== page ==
You want to do a family history mutual night. Wouldn't it be easier to just play volleyball? Nope. Because I have instructions for you!
Before the big night:
1. Make sure all (or at least most) of the youth leaders are trained in the basics of FamilySearch. You can use this video to train them on some of the fun ways youth can explore their family trees. Leaders should come to help the youth - not to work on their own family history.
2. Contact parents and ask them to sign their youth up for a FamilySearch account and connect their tree to a deceased ancestor on all of their lines if possible. Give them at least two weeks notice and follow up a few days before the activity. Offer help if they need it. Suggest that more forgetful youth bring their username and password with them when they come. If they forget their log in information check out this post.
3. Book the Family History Center and arrange for extra computers if needed. It's best if you can set it up so that everyone is in the same room if possible (it gives the youth a certain energy...). Invite your ward family history consultants. Make sure there is one consultant or trained leader for every 2-3 youth. Ask some people to come early to set up.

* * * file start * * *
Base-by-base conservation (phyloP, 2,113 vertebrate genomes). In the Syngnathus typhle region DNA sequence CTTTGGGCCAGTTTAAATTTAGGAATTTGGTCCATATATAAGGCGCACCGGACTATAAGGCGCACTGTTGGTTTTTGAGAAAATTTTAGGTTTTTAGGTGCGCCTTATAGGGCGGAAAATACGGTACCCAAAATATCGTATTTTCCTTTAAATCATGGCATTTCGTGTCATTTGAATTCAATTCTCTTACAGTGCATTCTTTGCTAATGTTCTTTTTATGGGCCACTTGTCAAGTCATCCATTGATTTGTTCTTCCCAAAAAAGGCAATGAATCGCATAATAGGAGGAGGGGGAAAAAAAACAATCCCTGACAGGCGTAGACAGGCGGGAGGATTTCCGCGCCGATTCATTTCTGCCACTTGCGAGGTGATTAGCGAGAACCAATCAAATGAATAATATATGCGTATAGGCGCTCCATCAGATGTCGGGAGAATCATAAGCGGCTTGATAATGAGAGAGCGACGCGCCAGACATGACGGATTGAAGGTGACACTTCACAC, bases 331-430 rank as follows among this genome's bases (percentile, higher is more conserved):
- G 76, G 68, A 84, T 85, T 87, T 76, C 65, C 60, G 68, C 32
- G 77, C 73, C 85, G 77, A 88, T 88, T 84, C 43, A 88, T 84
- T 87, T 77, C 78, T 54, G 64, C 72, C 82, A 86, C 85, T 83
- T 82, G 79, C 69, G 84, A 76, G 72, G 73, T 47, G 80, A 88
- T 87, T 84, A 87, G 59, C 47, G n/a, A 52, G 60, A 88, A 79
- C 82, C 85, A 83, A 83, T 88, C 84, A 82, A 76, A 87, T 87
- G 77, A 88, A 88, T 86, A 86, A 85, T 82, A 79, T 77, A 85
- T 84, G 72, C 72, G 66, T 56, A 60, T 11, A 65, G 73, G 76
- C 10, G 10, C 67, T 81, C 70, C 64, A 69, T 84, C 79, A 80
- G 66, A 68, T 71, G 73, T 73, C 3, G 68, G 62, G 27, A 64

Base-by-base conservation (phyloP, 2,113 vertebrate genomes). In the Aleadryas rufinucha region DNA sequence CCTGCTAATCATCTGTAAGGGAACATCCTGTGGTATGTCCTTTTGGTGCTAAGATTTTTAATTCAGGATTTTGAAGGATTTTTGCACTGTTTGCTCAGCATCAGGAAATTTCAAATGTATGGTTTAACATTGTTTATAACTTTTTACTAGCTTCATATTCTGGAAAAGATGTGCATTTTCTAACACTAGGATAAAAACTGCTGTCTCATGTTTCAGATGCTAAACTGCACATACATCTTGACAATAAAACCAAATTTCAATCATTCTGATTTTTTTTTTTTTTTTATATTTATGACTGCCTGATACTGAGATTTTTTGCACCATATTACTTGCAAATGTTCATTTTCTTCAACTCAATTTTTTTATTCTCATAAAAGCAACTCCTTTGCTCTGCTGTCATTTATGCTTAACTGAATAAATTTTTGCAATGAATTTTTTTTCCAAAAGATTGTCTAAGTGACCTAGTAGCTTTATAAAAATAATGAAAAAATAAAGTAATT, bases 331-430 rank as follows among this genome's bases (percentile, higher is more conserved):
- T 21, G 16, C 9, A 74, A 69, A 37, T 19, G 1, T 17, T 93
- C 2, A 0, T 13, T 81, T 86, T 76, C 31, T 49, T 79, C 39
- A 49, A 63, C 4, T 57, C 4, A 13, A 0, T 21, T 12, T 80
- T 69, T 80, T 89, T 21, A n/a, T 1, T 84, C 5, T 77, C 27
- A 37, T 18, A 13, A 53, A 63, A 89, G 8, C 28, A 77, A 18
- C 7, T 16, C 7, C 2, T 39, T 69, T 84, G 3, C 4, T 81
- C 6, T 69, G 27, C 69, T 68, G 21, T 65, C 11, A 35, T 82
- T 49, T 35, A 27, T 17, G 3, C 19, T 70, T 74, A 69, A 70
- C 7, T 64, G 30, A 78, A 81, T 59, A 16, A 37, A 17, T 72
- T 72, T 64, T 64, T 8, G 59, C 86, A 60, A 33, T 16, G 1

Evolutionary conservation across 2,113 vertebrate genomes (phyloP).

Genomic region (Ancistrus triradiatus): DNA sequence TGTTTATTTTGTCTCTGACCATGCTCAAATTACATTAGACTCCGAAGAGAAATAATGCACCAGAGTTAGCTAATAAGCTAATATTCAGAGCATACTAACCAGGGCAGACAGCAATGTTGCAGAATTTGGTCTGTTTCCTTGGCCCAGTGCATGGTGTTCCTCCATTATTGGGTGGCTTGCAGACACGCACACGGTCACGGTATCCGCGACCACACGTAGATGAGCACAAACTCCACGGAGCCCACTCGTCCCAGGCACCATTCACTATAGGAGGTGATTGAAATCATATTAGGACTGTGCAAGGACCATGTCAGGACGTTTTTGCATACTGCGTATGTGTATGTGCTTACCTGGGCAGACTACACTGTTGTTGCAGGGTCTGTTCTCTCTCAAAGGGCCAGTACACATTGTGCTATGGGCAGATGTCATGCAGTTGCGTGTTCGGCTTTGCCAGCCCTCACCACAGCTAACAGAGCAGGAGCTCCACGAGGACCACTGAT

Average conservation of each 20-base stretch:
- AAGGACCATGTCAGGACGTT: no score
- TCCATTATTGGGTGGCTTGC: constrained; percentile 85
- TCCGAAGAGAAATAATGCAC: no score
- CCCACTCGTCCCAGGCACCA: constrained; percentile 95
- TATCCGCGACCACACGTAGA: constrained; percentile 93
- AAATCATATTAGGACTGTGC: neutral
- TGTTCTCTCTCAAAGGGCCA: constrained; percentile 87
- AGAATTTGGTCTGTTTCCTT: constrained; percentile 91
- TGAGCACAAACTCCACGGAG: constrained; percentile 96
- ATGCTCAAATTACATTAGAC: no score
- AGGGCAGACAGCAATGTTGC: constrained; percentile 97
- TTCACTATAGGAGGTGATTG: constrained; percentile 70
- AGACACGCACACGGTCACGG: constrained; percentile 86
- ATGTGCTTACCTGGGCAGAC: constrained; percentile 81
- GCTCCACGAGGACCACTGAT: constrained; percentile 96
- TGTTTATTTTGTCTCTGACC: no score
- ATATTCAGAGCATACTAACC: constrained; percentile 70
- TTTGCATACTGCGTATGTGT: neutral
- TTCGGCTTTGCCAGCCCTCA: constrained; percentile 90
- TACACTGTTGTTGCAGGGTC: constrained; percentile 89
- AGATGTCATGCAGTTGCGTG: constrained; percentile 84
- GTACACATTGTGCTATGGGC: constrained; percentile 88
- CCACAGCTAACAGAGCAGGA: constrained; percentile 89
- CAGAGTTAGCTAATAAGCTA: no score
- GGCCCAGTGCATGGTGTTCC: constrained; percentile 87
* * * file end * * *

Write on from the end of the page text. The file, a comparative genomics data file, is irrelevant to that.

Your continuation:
At the activity:
1. Set the tone by bearing testimony and/or sharing a family history experience. It's important for the youth to know that their leaders are participating in family history work and experiencing blessings because of it.
2. Don't instruct the youth on what to do. Remind them that FamilySearch is just a website and they figure out how to use websites all the time. Make sure they know that they can ask each other for help and share what they find with their friends.
3. Let them explore! Let them choose what they want to do. Some of them may want to try to click back to Adam, some may want to research, some may want to try to find temple names. Let them do what they want. Let them get a little loud. Try to make sure all of the youth have a positive experience.
5. Help youth print out fan charts if they want so that they can get more information from their family. You could assign one leader or consultant to make sure each youth has the opportunity to print out a fan chart.
6. Before the activity ends, encourage the youth to find out more about their family tree by talking to their family. This can be part of personal progress (Individual Worth #6 or project).